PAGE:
3. Eligibility for Recognition of an SRO by RBI

3.1. The SRO shall be set-up as a not-for-profit company under the Companies Act, 2013.

3.2. Only regulated payment system entities, viz, banks and non-bank PSOs can be members of an SRO.

3.3. The SRO shall be professionally managed with clear bye laws.

3.4. The memorandum / bye laws of the SRO shall specify the criteria for admission of members and the functions it will discharge. It shall also provide for the manner in which the Board of Directors (governing body) would function.

3.5. RBI may, if it deems necessary, require that the appointment of important positions in the Board of Directors of the SRO be subject to its prior approval.

3.6. The SRO shall be financially viable to carry on the activities handled or assigned to it. The fee for membership of the SRO shall be reasonable and uniform across all members.

4. Requirements Related to Management of Affairs of the SRO

4.1. The Board of Directors and management of the SRO shall satisfy the fit and proper criteria (FPC) on an ongoing basis. Here, FPC would mean that the person is of high integrity, with blemishless character and having relevant expertise in relevant fields in the payments ecosystem.

4.2. Any change in directorship or adverse development about any Director shall be immediately reported to RBI.

4.3. At least one-third of members in the Board of Directors shall be independent and not associated with member institutions.

4.4. The Board shall frame a code of conduct to be followed by its members.

4.5. The SRO should be in a position to monitor adherence to the code of conduct as well as compliance with regulations by its members.

4.6. The SRO shall follow transparent practices for establishing its governance processes; setting standards, prescribing benchmarks, etc.

5. Grant of Recognition as an SRO

5.1. A group / association of payment system operators (banks as well as non-banks) shall apply to RBI seeking recognition as an SRO.

5.2. RBI reserves the right to require the applicant to submit further information or clarification as deemed necessary, before deciding on the grant of recognition as an SRO.

5.3. On finding the applicant suitable, RBI shall issue a “Letter of Recognition” as an SRO.

5.4. RBI, if in its considered opinion, concludes that the SRO is functioning in a manner detrimental to the public interest, it may withdraw its recognition to an SRO after giving due opportunity to the entity to further its views / comments.

6. Functions and Responsibilities of the Recognised SRO

6.1. The recognised SRO shall serve as the representative voice of its members in public discussions or in interactions with RBI or any other authorities or in any communication with other bodies.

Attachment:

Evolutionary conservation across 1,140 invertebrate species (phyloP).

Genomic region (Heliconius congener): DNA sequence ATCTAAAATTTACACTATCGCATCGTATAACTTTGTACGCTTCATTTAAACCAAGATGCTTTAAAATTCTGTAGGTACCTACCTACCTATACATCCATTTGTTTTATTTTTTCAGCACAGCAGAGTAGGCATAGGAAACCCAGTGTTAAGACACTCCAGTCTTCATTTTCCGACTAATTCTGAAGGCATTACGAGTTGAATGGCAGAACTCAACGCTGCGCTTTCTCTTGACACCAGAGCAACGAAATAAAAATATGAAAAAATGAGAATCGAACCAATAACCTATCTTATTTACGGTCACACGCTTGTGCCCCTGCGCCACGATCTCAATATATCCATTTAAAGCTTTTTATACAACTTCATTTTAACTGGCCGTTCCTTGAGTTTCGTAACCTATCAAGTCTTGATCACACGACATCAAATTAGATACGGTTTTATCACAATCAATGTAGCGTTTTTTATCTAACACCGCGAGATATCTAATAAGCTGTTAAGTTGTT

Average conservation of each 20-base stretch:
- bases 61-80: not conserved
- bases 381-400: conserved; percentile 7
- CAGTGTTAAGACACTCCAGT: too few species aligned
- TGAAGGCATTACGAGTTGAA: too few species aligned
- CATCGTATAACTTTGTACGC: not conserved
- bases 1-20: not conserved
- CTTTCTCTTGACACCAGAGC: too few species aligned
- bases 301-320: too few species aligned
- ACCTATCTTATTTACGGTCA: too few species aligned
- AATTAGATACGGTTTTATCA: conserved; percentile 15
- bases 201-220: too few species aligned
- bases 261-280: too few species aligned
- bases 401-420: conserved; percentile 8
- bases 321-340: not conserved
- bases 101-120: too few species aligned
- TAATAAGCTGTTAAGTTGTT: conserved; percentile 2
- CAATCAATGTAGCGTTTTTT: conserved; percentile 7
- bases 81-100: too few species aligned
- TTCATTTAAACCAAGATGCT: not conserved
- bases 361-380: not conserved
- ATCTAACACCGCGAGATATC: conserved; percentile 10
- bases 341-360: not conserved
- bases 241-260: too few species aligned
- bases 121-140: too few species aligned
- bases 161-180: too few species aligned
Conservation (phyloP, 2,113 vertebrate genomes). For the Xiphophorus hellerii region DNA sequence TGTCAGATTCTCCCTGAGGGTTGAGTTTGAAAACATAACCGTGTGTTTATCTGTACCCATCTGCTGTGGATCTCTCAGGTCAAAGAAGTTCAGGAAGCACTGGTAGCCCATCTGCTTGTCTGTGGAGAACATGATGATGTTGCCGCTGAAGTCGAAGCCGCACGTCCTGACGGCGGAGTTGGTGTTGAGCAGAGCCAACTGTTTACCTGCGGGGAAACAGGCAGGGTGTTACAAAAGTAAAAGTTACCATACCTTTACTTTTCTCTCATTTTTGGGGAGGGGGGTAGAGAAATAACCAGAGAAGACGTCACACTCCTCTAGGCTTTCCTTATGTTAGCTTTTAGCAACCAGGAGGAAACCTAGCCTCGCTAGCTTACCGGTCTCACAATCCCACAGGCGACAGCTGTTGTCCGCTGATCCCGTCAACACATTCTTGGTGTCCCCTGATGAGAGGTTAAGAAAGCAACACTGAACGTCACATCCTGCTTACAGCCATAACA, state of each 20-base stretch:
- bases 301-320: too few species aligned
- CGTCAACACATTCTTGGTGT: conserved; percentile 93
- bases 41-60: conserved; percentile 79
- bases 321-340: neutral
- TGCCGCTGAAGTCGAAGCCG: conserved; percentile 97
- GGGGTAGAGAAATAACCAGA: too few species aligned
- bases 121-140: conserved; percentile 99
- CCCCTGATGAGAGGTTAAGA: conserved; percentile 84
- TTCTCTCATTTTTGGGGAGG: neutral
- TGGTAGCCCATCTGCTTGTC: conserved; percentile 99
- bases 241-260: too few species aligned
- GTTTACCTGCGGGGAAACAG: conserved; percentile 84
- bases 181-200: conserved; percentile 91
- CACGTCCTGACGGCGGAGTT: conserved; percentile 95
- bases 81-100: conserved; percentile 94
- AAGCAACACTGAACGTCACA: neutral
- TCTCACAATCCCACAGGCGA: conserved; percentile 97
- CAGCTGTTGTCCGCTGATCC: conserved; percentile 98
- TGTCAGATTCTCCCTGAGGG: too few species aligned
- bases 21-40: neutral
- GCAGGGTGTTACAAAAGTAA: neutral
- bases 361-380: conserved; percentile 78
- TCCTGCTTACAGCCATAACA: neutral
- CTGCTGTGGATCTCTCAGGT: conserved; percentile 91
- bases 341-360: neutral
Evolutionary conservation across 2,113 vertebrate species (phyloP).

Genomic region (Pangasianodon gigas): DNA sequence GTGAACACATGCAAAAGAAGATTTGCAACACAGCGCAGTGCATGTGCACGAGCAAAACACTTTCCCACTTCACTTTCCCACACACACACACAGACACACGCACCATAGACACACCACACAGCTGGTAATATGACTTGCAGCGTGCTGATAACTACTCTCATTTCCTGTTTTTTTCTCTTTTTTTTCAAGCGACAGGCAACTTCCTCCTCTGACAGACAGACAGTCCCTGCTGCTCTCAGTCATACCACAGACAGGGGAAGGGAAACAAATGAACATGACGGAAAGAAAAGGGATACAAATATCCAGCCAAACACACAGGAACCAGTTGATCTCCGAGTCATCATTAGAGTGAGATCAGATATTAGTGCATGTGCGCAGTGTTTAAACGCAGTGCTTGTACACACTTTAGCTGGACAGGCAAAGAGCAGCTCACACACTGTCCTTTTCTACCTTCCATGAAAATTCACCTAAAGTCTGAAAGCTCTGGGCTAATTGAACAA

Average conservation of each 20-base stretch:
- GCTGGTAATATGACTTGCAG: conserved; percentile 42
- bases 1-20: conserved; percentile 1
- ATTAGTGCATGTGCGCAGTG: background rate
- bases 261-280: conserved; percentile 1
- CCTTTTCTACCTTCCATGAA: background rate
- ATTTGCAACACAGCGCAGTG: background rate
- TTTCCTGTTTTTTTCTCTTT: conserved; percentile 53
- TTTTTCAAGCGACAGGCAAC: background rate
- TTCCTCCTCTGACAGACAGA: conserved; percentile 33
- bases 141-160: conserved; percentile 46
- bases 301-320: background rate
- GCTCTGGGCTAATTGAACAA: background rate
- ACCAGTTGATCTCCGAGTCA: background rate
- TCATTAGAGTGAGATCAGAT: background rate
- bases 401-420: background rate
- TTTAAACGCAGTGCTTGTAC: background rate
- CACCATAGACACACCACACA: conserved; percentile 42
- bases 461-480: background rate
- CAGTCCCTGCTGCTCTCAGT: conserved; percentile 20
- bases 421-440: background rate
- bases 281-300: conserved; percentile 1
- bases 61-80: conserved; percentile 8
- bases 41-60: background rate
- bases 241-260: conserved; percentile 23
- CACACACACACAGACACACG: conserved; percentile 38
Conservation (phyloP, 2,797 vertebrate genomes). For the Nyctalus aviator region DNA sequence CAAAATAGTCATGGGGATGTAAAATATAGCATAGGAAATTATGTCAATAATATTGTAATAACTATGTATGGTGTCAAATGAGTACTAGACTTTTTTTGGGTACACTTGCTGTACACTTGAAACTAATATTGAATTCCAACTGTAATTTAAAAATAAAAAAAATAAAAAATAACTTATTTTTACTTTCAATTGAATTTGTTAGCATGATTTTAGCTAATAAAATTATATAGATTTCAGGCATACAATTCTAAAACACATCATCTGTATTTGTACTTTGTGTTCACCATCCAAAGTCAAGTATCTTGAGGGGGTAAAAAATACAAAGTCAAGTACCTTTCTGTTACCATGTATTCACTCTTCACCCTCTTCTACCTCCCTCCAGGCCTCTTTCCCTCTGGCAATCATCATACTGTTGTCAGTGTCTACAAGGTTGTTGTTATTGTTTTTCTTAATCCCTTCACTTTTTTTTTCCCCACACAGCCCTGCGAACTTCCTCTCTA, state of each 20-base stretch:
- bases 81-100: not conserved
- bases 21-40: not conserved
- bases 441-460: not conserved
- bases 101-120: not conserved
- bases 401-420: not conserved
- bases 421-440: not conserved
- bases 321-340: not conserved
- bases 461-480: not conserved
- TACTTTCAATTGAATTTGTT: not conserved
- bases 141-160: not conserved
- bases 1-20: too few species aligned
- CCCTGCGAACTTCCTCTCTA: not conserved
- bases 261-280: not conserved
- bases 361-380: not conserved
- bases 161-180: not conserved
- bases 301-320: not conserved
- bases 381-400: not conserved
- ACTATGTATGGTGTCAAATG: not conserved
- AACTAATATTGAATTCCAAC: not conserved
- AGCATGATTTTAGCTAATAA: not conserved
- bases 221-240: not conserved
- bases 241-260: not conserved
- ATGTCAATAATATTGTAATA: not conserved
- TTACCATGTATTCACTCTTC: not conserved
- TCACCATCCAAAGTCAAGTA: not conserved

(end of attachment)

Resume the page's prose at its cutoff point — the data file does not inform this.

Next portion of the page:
6.2. The recognised SRO shall work towards establishing minimum benchmarks, ethical and behavioural standards and help instil professional and healthy market behaviour among its members. It shall work towards development of not only the entities it represents but also the payment industry as a whole.

6.3. The recognised SRO shall promptly inform RBI about any violation that comes to its notice, of the provisions of the Payments and Settlement Systems Act, 2007 or any other guidelines / regulations / directions issued by RBI.

6.4. The recognised SRO shall establish an uniform grievance redressal and dispute resolution framework across its members, including addressing inter-PSO issues.

6.5. The recognised SRO shall impart training to the staff of its members and others. It shall conduct awareness programmes for spreading awareness about safe payment transactions.

6.6. The recognised SRO shall conduct or promote research and development for creating a secure and safe payments ecosystem.

6.7. The recognised SRO shall carry out any work assigned to it by RBI and examine any proposals or suggestions referred to it by RBI.

6.8. The recognised SRO shall provide any information, including data, sought by RBI periodically or as requested.

6.9. The recognised SRO shall be invited for periodical interactions with RBI, and shall reasonably be expected to look at the larger picture of the segment / industry in offering its views / inputs / suggestions. The SRO shall strive to address concerns beyond the interest of its membership, viz. to protect customers, participants and other stakeholders in the ecosystem.

6.10. The recognised SRO shall play a constructive role in supplementing and complementing the present regulatory / supervisory arrangements.

6.11. The recognised SRO shall abide by the directions issued by RBI from time to time.

6.12. The recognised SRO shall continue to adhere to the criteria under which it has been recognised as an SRO at all times.

1 ‘Payment System’ as defined under 2(i) of Payments and Settlement Systems Act, 2007; Operators include System Participants and System Providers as defined under Section 2(p) and 2(q) of the Act.